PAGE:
After the official announcement of the resumption of the college entrance examination, I knew the requirements for the candidates: no family origin restriction, no more than thirty years old, graduated from high school or have the equivalent academic ability (this is the first time I heard the concept of equivalent academic ability). After analyzing my own situation, I felt more confident.

I was less than 28 years old, and although I was already a little older, I was not yet over the required age limit. In fact, the age was later relaxed to 35, mainly to accommodate the older third-year students who had graduated from high school and were already over 30. As for the “equivalent”, although I only had three years of junior high school education, I never wasted my time playing cards, drinking and bragging after work like other miners did during my years in the mine.

The miner’s work is not only very dangerous, but also extremely difficult, every day from the underground, just want to put their heavy and tired body to bed. But I’ve been an avid reader since grade school. When I couldn’t find any valuable reading material in the coal mines, I picked up the Russian language I had learned in middle school and studied it, then I studied it in high school and even in college, so as to add some nourishment to my spiritual life and some color to the poor life of the miners. As time went by, I was able to learn Russian to a certain level.

At that time, in order to support my studies, my mother went to the library of the Western Division from time to time to help me borrow books, including “Selected Short Stories of Gorky”, “Selected Novels of Chekhov”, “Crime and Punishment”, “War and Peace” and other Russian originals and the Russian version of “Les Miserables”. An acquaintance at the library told my mother that such books were for college sophomores. I translated all but the bulk of War and Peace into Chinese, and my sister took them to her workplace to circulate with some friends.

Later, when I went to the university, I realized that most of the fourth-year students would not be able to read such original works. In addition to Russian, I studied English and high school mathematics on my own, mainly cubic and analytic geometry. Unfortunately there were not enough conditions for further high school courses in physics and chemistry.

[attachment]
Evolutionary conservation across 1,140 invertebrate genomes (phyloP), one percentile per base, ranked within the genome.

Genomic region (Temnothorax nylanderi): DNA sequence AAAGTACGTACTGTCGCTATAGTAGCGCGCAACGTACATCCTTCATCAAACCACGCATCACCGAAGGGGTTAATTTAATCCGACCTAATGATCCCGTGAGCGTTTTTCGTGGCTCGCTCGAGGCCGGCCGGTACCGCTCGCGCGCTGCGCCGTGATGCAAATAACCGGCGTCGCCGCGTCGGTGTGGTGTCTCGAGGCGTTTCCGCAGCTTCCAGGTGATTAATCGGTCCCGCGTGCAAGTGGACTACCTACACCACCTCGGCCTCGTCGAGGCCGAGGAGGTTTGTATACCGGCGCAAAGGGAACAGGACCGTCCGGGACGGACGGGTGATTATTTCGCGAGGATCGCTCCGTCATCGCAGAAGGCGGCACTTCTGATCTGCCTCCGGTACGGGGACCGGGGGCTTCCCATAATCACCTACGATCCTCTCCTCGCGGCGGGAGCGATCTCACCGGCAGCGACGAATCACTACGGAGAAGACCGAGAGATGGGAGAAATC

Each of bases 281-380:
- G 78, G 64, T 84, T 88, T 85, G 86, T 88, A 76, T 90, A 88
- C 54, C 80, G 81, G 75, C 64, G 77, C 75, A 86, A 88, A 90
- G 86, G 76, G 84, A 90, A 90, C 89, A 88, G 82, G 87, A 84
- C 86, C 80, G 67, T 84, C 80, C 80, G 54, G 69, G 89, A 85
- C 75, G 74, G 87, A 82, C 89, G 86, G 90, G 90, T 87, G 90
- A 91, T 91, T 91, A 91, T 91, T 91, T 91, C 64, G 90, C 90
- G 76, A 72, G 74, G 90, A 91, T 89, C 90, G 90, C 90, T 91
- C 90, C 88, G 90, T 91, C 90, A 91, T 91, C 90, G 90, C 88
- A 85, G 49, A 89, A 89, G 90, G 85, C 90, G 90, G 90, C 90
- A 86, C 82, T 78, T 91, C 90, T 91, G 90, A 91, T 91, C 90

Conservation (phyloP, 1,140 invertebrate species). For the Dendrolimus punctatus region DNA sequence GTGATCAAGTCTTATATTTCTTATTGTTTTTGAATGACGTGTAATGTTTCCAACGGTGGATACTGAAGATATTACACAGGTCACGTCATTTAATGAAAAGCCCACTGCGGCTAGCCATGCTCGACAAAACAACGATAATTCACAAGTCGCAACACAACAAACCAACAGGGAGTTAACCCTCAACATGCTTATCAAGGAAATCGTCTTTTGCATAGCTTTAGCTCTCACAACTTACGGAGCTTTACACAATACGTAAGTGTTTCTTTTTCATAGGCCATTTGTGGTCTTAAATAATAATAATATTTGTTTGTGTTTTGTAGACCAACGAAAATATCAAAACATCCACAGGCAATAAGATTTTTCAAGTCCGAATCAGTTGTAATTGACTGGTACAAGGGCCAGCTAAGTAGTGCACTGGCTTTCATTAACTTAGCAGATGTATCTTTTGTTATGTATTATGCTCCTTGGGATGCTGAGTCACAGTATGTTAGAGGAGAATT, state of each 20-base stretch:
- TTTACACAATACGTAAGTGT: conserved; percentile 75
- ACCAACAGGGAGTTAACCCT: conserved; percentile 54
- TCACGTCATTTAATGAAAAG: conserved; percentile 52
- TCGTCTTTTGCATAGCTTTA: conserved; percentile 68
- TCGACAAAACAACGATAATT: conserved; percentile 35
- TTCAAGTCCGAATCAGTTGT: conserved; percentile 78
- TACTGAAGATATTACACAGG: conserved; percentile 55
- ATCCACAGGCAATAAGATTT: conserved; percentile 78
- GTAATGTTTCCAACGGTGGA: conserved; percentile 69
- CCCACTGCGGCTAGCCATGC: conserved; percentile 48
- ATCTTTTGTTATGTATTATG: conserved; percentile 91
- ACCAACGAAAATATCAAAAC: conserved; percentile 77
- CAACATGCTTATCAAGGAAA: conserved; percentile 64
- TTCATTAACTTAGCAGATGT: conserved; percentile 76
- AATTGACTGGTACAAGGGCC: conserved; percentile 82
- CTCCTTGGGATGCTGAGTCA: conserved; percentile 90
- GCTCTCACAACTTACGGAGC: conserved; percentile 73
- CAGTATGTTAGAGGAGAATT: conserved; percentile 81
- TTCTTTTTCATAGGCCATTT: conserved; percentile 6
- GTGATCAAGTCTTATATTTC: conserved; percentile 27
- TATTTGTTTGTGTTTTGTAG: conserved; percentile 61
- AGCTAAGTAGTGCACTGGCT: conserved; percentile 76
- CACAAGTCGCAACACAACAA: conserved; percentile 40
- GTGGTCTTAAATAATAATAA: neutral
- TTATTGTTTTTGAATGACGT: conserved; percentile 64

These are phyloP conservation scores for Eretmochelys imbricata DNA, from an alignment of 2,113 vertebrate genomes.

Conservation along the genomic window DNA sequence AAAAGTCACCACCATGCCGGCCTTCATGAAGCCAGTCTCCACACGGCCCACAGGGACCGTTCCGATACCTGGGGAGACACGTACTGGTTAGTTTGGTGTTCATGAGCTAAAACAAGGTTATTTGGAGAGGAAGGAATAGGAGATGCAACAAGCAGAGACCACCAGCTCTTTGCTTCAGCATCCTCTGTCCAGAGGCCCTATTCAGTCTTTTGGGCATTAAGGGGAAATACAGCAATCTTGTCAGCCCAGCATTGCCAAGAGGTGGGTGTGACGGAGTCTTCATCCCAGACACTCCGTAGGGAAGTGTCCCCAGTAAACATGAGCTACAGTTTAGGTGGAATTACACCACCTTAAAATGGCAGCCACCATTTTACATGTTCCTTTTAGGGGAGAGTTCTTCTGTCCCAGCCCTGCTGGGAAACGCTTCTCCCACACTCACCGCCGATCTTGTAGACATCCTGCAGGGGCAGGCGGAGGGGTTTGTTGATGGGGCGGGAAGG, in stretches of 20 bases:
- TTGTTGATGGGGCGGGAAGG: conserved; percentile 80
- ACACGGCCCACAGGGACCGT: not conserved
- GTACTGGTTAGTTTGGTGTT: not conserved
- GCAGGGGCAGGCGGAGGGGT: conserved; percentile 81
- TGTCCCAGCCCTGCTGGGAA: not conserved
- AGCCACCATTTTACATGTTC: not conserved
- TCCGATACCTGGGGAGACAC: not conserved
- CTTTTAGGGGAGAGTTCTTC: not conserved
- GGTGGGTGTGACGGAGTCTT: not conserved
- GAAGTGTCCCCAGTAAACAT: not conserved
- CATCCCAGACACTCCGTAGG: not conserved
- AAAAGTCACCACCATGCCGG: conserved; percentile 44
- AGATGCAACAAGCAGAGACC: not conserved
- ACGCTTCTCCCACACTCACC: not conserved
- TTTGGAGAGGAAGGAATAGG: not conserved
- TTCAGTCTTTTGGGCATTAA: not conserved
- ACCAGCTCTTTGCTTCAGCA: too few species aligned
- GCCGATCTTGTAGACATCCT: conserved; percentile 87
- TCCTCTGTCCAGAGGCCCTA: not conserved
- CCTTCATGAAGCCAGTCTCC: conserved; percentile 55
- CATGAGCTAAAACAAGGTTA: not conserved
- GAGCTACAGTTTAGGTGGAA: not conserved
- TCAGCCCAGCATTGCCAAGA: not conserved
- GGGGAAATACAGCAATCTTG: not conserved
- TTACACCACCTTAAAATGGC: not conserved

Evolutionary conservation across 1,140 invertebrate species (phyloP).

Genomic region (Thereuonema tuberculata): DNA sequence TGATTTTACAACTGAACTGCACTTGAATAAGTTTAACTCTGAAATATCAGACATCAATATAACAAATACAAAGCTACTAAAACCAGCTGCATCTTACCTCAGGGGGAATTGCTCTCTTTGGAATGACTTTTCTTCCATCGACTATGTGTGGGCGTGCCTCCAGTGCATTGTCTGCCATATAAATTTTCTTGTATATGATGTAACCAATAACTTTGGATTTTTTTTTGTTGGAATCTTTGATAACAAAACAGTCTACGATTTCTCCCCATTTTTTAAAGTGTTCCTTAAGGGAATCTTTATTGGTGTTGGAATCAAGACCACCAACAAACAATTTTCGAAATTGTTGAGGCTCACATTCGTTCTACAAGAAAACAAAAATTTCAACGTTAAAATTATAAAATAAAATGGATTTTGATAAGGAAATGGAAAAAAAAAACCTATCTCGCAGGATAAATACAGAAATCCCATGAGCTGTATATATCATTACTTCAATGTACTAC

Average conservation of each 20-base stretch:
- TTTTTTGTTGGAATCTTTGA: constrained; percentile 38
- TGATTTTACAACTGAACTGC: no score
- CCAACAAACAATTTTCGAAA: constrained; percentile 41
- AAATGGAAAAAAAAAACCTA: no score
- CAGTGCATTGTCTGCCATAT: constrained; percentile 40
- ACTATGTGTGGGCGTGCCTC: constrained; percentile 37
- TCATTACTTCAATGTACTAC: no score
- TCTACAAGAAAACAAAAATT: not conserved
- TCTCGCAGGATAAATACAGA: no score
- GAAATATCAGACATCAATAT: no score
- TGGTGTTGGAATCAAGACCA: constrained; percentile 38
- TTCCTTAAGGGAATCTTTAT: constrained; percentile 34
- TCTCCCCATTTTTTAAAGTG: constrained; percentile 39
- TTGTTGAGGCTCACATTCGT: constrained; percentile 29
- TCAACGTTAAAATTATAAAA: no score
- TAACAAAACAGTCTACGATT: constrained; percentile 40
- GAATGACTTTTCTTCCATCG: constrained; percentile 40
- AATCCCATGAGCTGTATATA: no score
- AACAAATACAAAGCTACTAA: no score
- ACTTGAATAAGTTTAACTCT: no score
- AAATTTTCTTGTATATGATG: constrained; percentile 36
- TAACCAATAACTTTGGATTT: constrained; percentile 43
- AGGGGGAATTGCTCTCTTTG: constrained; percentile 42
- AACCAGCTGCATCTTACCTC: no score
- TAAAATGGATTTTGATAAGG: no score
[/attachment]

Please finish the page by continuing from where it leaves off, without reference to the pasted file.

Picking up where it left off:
The 1977 entrance examination stipulated that for applicants to the arts, the subjects were language, mathematics, and politics, in addition to history and geography combined into one course, making a total of four subjects. In addition to these four subjects, a written and an oral examination in a foreign language was required if you were applying for a foreign language course. I didn’t have to spend time and energy preparing for the language; I had a good foundation in language and history and geography, so I could just study a little; in politics, no one studied or studied it seriously as a course, so I just memorized it a few days before the exam; the only one I wasn’t sure about was mathematics. As a result, I had to spend most of my time and energy preparing for the math test.

When the entrance exams were just resumed, unlike later when there was an overwhelming amount of various types of test guides and revision materials, there were as many as you needed, only to find that candidates didn’t have time to choose or read that much. Back then, whenever someone found a slightly newer revision material, it would be regarded as a treasure by those around them who were preparing for the exam. In the past, there was no photocopier, so we took turns to read a piece of information, and those who wanted to have the information could only copy it by hand, and staying up until midnight was not an isolated phenomenon. I got some review materials through various channels, mainly the old high school textbooks before the Cultural Revolution.